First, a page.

At launch, it was selling at $1,389. At the end of 1993, Apple released Macintosh Color Classic II, also known as Performa 275, launched in Japan and Canada. It featured 36 MB of RAM, a 33 MHz processor, and a 32-bit bus.
8. Macintosh Performa 5200CD
The Macintosh Performa is a family of Apple computers that were released in the 1990s.
Apple Macintosh Performa 5200CD, released on May 1, 1995, had 8 MB of RAM, a 75 MHz, PowerPC 603 processor, and a 15-inch shadow mask RGB display monitor. It also featured a 790 MB or 1.0 GB hard drive, a TV tuner, and video input. The model had a 32-bit processor and a 64-bit data path. The production of this model was discontinued in February 1996.
9. PowerMac G3 All-In-One
In April 1998, Apple introduced the PowerMac G3 All-In-One. It came in two configurations. One came with a 233 MHz floppy drive and a 4-GB hard drive. The second version was a 266 MHz with a floppy drive, zip drive, and a personality card or all-in-one. The two versions were running on PowerPC 750 G3 processor.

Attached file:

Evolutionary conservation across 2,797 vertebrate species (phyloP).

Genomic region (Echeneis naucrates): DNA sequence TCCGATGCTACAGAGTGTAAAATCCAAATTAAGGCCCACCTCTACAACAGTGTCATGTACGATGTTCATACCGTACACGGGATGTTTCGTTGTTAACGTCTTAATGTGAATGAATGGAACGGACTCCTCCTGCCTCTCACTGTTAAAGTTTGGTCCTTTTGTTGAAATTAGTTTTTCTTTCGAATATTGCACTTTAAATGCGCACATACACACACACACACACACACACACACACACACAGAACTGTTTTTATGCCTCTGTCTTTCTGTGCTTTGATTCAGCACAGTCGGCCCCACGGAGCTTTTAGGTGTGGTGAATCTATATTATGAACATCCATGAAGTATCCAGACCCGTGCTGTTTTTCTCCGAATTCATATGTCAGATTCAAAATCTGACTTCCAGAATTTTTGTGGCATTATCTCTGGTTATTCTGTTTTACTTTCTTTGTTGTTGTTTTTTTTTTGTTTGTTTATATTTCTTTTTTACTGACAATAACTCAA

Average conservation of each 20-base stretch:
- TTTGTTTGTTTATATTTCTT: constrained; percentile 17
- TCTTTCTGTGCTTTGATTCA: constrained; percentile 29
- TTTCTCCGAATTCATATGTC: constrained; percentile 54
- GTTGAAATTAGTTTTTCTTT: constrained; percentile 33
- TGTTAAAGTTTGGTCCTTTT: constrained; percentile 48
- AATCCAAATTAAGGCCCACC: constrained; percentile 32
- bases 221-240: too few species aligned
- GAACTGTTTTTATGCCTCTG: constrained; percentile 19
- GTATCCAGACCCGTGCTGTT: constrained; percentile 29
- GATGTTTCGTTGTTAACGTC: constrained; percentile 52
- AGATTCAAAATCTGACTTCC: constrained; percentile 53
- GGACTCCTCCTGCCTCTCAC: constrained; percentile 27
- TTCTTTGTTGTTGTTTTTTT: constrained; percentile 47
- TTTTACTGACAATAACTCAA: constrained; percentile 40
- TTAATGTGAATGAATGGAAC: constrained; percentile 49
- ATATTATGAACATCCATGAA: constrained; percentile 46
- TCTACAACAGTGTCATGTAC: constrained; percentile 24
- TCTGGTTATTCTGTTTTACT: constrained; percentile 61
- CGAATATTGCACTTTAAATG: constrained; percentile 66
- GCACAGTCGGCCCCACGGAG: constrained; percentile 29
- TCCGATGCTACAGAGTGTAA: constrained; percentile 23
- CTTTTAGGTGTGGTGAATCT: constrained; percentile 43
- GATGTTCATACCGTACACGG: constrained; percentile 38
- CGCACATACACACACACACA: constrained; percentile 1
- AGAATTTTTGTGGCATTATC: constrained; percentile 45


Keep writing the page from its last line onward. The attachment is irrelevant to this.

Most of the All-In-One (AIO) cases were translucent and got the unofficial name of “Molar” because they resembled a human tooth. PowerMac G3 AIO weighed 60lbs and was aimed at the education market. It came with two headphone jacks for sharing in the classroom settings.
The 233 MHz model was selling for $1,599 when it was launched. PowerMac G3 All-In-One was discontinued in 1999 when iMac G3 was introduced.
10. iMac G3
iMac G3 was the most iconic computer in the Apple line. It was unveiled in August 1998, and it radically changed the consumer tech landscape.
It was a colorful, curvy iMac that became a staple in the education system for years. When it was unveiled, Steve Jobs described it as better than other PCs in design, speed, display size, and I/O. It featured a 233 MHz, 15-inch, 1024×768 CRT monitor. The iMac G3 also came with a modem, IR port, ethernet port. It did not come with the floppy drive and could only read a CD. Additionally, it had a USB port instead of the legacy ADB.
At the time, iMac G3 stood out as an elegant and simple computing solution. In 1999, Apple produced five different colors of the iMac G3. Apple upgraded and released iMac G4 in 2002 and iMac G5 in 2004.
11. iMac (Intel plastic)